....do flock together.
Every year I notice birds as they begin to flock in preparation for migration; usually the first I notice is around mid-July when the grackles and other blackbirds begin flocking. It doesn't mean they're leaving yet (as anyone with a bird feeder can testify!) but it's a sign of the changing seasons. I remember the first year I noticed how early flocking begins for some birds; it was a little bit like being splashed with cold water. The birds can't be flocking! It's just barely summer! Don't make me think about fall! I even had a friend point out that I'm always the first to note this signal of seasonal progression, and she doesn't necessarily appreciate my mentioning it, and I can understand that.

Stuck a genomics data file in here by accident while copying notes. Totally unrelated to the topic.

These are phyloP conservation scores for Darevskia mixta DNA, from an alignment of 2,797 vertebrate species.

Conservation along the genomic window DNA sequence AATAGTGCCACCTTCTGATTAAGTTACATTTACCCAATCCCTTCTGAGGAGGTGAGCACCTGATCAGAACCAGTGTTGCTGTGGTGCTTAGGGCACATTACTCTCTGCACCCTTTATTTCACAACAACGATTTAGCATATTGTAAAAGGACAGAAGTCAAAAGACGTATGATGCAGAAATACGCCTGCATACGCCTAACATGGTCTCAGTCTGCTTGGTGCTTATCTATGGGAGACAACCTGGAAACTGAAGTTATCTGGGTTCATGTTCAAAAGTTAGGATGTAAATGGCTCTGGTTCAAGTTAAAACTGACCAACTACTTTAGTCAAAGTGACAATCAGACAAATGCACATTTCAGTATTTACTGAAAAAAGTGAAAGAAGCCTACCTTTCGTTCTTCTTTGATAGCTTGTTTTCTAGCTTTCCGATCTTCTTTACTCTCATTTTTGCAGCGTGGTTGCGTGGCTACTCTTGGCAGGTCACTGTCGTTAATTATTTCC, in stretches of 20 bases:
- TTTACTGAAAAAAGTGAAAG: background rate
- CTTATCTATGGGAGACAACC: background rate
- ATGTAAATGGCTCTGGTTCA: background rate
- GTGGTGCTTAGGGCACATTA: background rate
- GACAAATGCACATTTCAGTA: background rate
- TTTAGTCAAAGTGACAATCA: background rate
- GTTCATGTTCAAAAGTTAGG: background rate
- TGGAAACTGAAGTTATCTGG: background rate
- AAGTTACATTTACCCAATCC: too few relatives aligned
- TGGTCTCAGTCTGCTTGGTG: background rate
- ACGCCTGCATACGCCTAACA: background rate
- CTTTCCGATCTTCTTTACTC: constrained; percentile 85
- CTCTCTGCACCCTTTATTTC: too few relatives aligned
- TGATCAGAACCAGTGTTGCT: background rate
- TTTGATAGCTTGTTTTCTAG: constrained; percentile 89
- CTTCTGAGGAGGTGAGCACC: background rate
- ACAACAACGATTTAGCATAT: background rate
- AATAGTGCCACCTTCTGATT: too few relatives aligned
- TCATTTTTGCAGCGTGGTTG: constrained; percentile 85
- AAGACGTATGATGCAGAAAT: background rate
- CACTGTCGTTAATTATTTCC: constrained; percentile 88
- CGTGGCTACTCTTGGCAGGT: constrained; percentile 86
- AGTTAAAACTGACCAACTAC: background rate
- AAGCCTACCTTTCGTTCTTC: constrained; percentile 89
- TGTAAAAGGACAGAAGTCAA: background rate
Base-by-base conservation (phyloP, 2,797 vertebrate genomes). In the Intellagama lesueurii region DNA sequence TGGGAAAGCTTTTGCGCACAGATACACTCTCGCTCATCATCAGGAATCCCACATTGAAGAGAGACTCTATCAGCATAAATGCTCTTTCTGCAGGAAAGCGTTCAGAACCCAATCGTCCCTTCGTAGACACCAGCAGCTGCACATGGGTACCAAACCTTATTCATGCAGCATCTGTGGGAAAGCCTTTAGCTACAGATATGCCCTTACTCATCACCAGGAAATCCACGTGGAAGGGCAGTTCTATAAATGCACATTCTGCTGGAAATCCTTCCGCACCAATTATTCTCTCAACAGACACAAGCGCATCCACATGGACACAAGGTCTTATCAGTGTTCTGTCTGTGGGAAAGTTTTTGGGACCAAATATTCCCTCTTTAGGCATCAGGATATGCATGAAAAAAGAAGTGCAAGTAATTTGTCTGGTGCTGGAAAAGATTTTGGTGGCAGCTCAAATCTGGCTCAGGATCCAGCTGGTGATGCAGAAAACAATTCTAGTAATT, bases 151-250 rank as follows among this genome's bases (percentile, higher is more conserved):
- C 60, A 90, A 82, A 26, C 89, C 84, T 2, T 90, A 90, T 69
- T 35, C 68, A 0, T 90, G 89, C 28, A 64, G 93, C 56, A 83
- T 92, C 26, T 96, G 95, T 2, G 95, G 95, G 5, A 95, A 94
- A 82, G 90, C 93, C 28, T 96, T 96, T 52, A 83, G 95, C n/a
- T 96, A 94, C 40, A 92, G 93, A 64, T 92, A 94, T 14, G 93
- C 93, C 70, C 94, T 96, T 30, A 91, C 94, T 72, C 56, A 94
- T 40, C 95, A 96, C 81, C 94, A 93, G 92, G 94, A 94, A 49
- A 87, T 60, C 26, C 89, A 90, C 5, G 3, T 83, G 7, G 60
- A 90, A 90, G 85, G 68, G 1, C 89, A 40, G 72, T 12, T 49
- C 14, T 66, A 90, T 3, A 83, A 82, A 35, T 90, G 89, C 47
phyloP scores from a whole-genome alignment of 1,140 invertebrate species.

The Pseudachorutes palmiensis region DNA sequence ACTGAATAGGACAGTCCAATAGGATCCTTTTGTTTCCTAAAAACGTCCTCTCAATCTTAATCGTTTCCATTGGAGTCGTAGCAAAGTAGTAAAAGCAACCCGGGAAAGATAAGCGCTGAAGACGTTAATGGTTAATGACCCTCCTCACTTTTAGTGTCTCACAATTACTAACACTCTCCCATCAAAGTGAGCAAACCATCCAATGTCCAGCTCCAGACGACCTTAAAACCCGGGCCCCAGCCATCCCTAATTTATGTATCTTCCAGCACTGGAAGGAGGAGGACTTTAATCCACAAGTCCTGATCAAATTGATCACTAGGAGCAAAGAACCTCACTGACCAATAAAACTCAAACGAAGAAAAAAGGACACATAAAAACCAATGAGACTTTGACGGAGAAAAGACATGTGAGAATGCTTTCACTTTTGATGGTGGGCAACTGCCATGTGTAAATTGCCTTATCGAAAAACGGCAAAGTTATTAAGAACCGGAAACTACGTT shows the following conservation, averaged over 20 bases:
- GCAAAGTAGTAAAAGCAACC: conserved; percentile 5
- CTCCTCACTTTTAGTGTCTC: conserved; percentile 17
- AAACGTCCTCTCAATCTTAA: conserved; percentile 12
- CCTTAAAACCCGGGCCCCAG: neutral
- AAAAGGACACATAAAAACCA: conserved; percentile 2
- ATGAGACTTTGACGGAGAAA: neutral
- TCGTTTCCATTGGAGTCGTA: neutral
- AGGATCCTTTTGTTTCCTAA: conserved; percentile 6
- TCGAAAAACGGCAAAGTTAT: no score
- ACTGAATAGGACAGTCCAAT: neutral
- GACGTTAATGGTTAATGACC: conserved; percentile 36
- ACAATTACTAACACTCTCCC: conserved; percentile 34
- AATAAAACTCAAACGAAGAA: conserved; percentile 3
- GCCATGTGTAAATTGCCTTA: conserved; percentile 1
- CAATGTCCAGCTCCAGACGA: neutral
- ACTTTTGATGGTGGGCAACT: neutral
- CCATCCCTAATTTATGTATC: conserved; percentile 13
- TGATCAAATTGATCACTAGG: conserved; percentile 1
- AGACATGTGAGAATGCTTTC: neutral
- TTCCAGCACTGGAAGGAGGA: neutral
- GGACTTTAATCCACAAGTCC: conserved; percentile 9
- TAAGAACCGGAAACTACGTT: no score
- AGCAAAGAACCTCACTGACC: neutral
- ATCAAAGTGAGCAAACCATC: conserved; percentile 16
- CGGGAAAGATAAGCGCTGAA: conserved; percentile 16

But once I got used to the idea of July flocking, I found it blending in with all the other seasonal changes, and it became another connection to nature and its cycles. Now I welcome it as much as I welcome the first wildflower in spring. This year, as usual, I spotted the grackles in mid-July; by early August I was seeing flocks of robins in the woods. Last night I noticed several dozen chimney swifts flying above the Celery Bog marsh as they begin preparation for their long flight south.
Along with the flocking birds, I've noticed the late summer wildflowers: ragweed, ironweed, asters, goldenrod... the beginnings of color in the neighbor's maple tree, hickory nuts on the paths in the woods, the bright red seed heads of last spring's jack-in-the-pulpits.
I don't relish the end of summer; I don't like to see our summer residents getting ready to leave. But I do like anything that ties me into nature, that strengthens my relationship with it. So flock on, birds, and I'll see you next spring!